Arizona cities enact battery storage laws for utilities, homeowners
- Oct 1, 2019 12:13 pm GMT
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Note: The following addresses batteries used for utility grid quality, for low voltage ride through and frequency control – not for electrical energy storage - storage batteries are not yet available, if / when developed those storage batteries will cover the landscape and cost more than an arm and a leg. Here is the press release, verbatim (Jen Fifield, Arizona Republic, Published 7:00 a.m. MT Sept. 30, 2019):
After APS explosion injures 4 firefighters, Arizona cities enact battery storage laws for utilities, homeowners
When firefighters were called to an Arizona Public Service Co. facility in Surprise earlier this year for a fire, they didn't know there were giant batteries inside, storing energy for future use on the electrical grid.
They found out when they got to the scene, and conducted tests before entering the building.
After firefighters had entered, the place exploded. Four firefighters were injured.
As the investigation into the April 19 explosion continues, Valley cities are enacting new laws to try to make sure something similar doesn't happen again.
"Once you have an incident that hurts firefighters, it wakes us all up," said Brian Scholl, deputy fire marshal for the Phoenix Fire Department.
This summer, Phoenix, Peoria and Surprise enacted laws that for the first time address how giant batteries are stored. Mesa is considering doing the same.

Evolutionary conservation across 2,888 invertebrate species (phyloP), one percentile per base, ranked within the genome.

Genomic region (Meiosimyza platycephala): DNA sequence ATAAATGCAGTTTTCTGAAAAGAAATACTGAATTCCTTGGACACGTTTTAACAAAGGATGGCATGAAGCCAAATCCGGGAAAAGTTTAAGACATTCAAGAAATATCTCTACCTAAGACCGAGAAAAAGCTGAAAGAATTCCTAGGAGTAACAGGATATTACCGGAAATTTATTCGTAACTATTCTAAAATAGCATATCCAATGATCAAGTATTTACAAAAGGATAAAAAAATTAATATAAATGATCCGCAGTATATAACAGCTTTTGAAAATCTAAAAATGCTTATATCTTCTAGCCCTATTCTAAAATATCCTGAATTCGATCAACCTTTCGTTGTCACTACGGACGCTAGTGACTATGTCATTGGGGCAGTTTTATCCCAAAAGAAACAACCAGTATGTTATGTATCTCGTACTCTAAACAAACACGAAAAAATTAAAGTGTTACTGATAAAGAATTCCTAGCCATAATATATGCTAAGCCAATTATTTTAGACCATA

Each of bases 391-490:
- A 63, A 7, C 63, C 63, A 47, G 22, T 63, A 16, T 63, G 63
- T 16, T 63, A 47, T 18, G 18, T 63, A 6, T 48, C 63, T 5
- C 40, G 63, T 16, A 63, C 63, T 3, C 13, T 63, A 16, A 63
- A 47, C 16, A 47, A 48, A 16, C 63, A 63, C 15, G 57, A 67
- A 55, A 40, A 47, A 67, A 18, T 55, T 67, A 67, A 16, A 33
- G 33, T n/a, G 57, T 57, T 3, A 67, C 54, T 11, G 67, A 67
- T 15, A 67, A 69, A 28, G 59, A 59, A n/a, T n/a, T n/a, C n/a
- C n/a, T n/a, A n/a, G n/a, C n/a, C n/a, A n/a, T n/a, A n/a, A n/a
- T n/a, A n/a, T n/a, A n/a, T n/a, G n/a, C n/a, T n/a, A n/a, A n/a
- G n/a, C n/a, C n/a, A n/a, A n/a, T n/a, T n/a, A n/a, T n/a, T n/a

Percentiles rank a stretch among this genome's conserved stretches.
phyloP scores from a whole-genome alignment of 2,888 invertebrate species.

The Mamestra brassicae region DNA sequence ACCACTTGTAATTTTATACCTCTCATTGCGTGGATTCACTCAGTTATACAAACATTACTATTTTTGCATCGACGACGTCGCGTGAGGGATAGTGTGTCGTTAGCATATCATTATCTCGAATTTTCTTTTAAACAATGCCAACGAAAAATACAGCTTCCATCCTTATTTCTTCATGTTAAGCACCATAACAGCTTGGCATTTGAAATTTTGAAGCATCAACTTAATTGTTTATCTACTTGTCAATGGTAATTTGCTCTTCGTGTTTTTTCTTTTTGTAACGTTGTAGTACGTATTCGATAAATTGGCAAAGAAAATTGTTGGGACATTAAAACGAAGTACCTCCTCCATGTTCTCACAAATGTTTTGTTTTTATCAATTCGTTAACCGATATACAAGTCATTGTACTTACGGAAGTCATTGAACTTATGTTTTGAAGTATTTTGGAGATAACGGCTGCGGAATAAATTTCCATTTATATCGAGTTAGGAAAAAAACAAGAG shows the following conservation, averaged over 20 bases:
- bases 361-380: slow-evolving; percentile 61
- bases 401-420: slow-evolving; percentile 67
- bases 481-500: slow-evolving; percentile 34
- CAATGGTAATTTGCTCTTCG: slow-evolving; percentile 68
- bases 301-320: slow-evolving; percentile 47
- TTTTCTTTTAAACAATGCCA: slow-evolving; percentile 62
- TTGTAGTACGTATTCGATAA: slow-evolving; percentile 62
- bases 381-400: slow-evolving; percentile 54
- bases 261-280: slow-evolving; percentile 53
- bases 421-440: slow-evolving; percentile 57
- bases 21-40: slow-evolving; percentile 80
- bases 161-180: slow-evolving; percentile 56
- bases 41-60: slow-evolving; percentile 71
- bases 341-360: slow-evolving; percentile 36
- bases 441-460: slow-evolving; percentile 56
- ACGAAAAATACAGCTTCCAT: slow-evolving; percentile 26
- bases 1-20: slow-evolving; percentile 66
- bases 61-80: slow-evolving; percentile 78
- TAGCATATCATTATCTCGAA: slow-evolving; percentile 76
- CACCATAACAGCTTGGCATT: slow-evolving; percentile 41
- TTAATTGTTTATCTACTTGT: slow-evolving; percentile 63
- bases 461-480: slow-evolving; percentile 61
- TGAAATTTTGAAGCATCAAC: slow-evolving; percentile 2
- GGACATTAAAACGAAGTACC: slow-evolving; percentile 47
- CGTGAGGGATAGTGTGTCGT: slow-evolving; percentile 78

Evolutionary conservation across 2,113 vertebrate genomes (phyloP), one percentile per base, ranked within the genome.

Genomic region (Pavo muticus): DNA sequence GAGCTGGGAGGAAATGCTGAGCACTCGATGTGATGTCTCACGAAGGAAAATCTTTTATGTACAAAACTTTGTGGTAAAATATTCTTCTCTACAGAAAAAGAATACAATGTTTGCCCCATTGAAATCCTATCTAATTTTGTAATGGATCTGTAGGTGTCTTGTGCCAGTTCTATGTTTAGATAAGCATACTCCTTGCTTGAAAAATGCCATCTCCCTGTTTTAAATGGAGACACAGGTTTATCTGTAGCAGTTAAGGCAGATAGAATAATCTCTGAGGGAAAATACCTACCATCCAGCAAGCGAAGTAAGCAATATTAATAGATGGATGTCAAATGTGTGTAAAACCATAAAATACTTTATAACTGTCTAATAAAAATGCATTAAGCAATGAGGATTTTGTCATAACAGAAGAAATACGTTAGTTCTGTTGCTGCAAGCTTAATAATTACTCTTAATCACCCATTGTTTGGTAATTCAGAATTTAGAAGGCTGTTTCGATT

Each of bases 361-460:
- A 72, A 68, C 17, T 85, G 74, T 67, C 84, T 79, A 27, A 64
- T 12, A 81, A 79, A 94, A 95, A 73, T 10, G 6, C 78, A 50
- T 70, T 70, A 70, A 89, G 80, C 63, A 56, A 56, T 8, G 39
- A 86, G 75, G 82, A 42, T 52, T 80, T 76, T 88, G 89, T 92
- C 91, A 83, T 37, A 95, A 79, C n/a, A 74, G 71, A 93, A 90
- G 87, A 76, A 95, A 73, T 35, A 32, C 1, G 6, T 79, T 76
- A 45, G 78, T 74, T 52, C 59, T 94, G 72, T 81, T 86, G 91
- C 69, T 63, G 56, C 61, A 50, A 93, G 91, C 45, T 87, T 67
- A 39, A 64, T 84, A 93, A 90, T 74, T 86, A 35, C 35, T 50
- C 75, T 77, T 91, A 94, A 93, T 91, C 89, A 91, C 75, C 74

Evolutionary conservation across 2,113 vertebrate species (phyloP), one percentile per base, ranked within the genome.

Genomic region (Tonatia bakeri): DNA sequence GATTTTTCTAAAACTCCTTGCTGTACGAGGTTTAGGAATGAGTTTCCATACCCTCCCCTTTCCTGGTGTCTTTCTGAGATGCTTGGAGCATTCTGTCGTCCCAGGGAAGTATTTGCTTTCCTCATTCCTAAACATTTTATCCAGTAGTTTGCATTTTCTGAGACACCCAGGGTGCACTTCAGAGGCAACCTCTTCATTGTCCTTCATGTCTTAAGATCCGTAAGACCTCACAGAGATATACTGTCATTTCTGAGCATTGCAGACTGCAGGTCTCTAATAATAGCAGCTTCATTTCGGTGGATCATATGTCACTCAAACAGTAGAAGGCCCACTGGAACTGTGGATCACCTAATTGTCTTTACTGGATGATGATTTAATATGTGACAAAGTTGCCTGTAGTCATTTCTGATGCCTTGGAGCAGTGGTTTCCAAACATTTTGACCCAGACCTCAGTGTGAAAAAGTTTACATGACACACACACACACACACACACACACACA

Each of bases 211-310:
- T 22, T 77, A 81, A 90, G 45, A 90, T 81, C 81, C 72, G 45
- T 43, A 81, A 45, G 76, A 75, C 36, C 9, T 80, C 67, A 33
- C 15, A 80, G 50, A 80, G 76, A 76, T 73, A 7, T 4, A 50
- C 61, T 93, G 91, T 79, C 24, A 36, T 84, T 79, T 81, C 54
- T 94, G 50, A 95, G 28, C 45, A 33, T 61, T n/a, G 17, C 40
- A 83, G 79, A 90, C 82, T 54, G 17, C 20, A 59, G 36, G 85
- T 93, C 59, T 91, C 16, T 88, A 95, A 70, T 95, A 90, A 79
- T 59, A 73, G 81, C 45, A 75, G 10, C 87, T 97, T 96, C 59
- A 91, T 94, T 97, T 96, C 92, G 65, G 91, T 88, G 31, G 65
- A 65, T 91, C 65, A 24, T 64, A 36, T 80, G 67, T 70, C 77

Fire officials in Phoenix and Surprise are pushing other cities to enact the laws, and hope they will soon become consistent across the Valley and state.
New battery rules for utilities, businesses and homeowners
The new laws apply to homeowners, businesses and schools installing giant batteries to store energy from solar panels or for electric vehicles.
Perhaps most notably, though, the laws also include new rules for public utilities that build battery storage facilities along the grid to store energy — as APS had done in Surprise at the company's McMicken site.
Utilities now need to notify cities when building the facilities, receive permits and inspections, and build the facilities with certain safety features.
Surprise Fire Chief Tom Abbott says the laws will allow first responders to know where the batteries are located, and to ensure that the batteries are stored in a way that offers protections to firefighters and the public.
After the Surprise explosion, the cities began working together to come up with the rules, with help from fire officials in New York City.